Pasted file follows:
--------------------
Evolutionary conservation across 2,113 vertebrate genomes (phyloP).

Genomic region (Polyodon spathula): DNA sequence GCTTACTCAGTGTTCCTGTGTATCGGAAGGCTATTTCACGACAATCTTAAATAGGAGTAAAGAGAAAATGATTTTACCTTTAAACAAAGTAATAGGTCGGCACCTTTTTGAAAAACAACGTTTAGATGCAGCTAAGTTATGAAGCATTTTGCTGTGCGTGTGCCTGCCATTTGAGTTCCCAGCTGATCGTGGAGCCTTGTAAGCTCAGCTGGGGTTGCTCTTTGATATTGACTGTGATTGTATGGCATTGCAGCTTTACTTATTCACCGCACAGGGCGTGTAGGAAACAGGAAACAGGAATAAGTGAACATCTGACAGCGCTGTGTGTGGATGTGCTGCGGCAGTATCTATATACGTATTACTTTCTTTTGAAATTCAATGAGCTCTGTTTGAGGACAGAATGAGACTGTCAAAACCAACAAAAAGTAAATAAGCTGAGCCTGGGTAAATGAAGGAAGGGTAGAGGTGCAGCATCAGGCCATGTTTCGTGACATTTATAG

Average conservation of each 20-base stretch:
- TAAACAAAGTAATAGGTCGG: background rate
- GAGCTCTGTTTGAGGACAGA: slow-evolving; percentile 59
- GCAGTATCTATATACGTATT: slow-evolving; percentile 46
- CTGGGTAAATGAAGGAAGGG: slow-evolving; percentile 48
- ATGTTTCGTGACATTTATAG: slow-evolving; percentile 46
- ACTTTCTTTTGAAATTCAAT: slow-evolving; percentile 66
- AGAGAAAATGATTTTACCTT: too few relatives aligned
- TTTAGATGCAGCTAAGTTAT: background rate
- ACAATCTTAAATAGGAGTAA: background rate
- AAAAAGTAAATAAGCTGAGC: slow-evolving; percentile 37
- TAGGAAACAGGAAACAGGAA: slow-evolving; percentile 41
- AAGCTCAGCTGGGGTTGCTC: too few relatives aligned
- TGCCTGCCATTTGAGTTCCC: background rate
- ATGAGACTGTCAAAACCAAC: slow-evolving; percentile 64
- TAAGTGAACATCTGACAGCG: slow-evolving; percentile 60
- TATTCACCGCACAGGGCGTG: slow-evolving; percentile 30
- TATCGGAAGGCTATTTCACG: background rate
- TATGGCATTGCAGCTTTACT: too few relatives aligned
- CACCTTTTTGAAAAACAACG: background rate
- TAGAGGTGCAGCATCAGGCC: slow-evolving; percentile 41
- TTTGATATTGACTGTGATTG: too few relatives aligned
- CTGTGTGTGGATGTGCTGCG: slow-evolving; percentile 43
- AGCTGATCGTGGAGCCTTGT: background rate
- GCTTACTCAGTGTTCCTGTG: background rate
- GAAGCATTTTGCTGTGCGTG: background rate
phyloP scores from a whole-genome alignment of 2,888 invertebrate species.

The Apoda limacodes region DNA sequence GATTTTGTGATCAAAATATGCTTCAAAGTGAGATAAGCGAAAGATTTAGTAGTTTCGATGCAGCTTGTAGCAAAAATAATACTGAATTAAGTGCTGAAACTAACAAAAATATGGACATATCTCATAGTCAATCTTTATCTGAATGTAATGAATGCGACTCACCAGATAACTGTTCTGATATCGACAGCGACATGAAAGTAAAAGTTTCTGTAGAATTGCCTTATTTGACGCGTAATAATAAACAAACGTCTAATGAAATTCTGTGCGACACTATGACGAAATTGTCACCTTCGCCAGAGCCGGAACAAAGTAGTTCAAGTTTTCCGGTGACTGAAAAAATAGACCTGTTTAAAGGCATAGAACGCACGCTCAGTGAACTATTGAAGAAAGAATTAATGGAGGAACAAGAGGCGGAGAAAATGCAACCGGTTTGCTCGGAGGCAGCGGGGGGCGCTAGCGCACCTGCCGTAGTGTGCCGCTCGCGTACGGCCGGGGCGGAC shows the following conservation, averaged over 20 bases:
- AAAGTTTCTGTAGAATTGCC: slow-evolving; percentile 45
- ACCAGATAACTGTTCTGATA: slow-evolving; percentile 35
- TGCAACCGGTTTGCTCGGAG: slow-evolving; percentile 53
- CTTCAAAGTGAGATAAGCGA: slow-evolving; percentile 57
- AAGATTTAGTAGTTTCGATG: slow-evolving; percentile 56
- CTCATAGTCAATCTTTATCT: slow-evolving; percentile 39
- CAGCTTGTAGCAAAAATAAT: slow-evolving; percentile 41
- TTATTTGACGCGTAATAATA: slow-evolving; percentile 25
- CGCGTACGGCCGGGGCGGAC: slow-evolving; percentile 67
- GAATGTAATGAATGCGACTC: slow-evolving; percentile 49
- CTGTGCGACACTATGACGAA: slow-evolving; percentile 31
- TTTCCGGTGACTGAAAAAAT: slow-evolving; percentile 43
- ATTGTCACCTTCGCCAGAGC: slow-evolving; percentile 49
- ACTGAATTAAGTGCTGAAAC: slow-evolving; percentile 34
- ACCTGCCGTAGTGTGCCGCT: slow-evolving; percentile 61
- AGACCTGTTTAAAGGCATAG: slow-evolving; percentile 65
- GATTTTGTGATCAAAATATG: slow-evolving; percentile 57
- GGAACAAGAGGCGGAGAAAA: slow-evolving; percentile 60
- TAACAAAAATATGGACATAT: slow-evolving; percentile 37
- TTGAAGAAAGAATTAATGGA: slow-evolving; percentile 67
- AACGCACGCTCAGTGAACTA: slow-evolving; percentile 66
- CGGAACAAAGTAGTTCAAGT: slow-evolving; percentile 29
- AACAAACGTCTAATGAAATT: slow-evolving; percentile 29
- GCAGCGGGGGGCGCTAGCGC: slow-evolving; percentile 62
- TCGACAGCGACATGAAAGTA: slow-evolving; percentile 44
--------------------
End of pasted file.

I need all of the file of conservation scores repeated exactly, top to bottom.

Evolutionary conservation across 2,113 vertebrate genomes (phyloP).

Genomic region (Polyodon spathula): DNA sequence GCTTACTCAGTGTTCCTGTGTATCGGAAGGCTATTTCACGACAATCTTAAATAGGAGTAAAGAGAAAATGATTTTACCTTTAAACAAAGTAATAGGTCGGCACCTTTTTGAAAAACAACGTTTAGATGCAGCTAAGTTATGAAGCATTTTGCTGTGCGTGTGCCTGCCATTTGAGTTCCCAGCTGATCGTGGAGCCTTGTAAGCTCAGCTGGGGTTGCTCTTTGATATTGACTGTGATTGTATGGCATTGCAGCTTTACTTATTCACCGCACAGGGCGTGTAGGAAACAGGAAACAGGAATAAGTGAACATCTGACAGCGCTGTGTGTGGATGTGCTGCGGCAGTATCTATATACGTATTACTTTCTTTTGAAATTCAATGAGCTCTGTTTGAGGACAGAATGAGACTGTCAAAACCAACAAAAAGTAAATAAGCTGAGCCTGGGTAAATGAAGGAAGGGTAGAGGTGCAGCATCAGGCCATGTTTCGTGACATTTATAG

Average conservation of each 20-base stretch:
- TAAACAAAGTAATAGGTCGG: background rate
- GAGCTCTGTTTGAGGACAGA: slow-evolving; percentile 59
- GCAGTATCTATATACGTATT: slow-evolving; percentile 46
- CTGGGTAAATGAAGGAAGGG: slow-evolving; percentile 48
- ATGTTTCGTGACATTTATAG: slow-evolving; percentile 46
- ACTTTCTTTTGAAATTCAAT: slow-evolving; percentile 66
- AGAGAAAATGATTTTACCTT: too few relatives aligned
- TTTAGATGCAGCTAAGTTAT: background rate
- ACAATCTTAAATAGGAGTAA: background rate
- AAAAAGTAAATAAGCTGAGC: slow-evolving; percentile 37
- TAGGAAACAGGAAACAGGAA: slow-evolving; percentile 41
- AAGCTCAGCTGGGGTTGCTC: too few relatives aligned
- TGCCTGCCATTTGAGTTCCC: background rate
- ATGAGACTGTCAAAACCAAC: slow-evolving; percentile 64
- TAAGTGAACATCTGACAGCG: slow-evolving; percentile 60
- TATTCACCGCACAGGGCGTG: slow-evolving; percentile 30
- TATCGGAAGGCTATTTCACG: background rate
- TATGGCATTGCAGCTTTACT: too few relatives aligned
- CACCTTTTTGAAAAACAACG: background rate
- TAGAGGTGCAGCATCAGGCC: slow-evolving; percentile 41
- TTTGATATTGACTGTGATTG: too few relatives aligned
- CTGTGTGTGGATGTGCTGCG: slow-evolving; percentile 43
- AGCTGATCGTGGAGCCTTGT: background rate
- GCTTACTCAGTGTTCCTGTG: background rate
- GAAGCATTTTGCTGTGCGTG: background rate
phyloP scores from a whole-genome alignment of 2,888 invertebrate species.

The Apoda limacodes region DNA sequence GATTTTGTGATCAAAATATGCTTCAAAGTGAGATAAGCGAAAGATTTAGTAGTTTCGATGCAGCTTGTAGCAAAAATAATACTGAATTAAGTGCTGAAACTAACAAAAATATGGACATATCTCATAGTCAATCTTTATCTGAATGTAATGAATGCGACTCACCAGATAACTGTTCTGATATCGACAGCGACATGAAAGTAAAAGTTTCTGTAGAATTGCCTTATTTGACGCGTAATAATAAACAAACGTCTAATGAAATTCTGTGCGACACTATGACGAAATTGTCACCTTCGCCAGAGCCGGAACAAAGTAGTTCAAGTTTTCCGGTGACTGAAAAAATAGACCTGTTTAAAGGCATAGAACGCACGCTCAGTGAACTATTGAAGAAAGAATTAATGGAGGAACAAGAGGCGGAGAAAATGCAACCGGTTTGCTCGGAGGCAGCGGGGGGCGCTAGCGCACCTGCCGTAGTGTGCCGCTCGCGTACGGCCGGGGCGGAC shows the following conservation, averaged over 20 bases:
- AAAGTTTCTGTAGAATTGCC: slow-evolving; percentile 45
- ACCAGATAACTGTTCTGATA: slow-evolving; percentile 35
- TGCAACCGGTTTGCTCGGAG: slow-evolving; percentile 53
- CTTCAAAGTGAGATAAGCGA: slow-evolving; percentile 57
- AAGATTTAGTAGTTTCGATG: slow-evolving; percentile 56
- CTCATAGTCAATCTTTATCT: slow-evolving; percentile 39
- CAGCTTGTAGCAAAAATAAT: slow-evolving; percentile 41
- TTATTTGACGCGTAATAATA: slow-evolving; percentile 25
- CGCGTACGGCCGGGGCGGAC: slow-evolving; percentile 67
- GAATGTAATGAATGCGACTC: slow-evolving; percentile 49
- CTGTGCGACACTATGACGAA: slow-evolving; percentile 31
- TTTCCGGTGACTGAAAAAAT: slow-evolving; percentile 43
- ATTGTCACCTTCGCCAGAGC: slow-evolving; percentile 49
- ACTGAATTAAGTGCTGAAAC: slow-evolving; percentile 34
- ACCTGCCGTAGTGTGCCGCT: slow-evolving; percentile 61
- AGACCTGTTTAAAGGCATAG: slow-evolving; percentile 65
- GATTTTGTGATCAAAATATG: slow-evolving; percentile 57
- GGAACAAGAGGCGGAGAAAA: slow-evolving; percentile 60
- TAACAAAAATATGGACATAT: slow-evolving; percentile 37
- TTGAAGAAAGAATTAATGGA: slow-evolving; percentile 67
- AACGCACGCTCAGTGAACTA: slow-evolving; percentile 66
- CGGAACAAAGTAGTTCAAGT: slow-evolving; percentile 29
- AACAAACGTCTAATGAAATT: slow-evolving; percentile 29
- GCAGCGGGGGGCGCTAGCGC: slow-evolving; percentile 62
- TCGACAGCGACATGAAAGTA: slow-evolving; percentile 44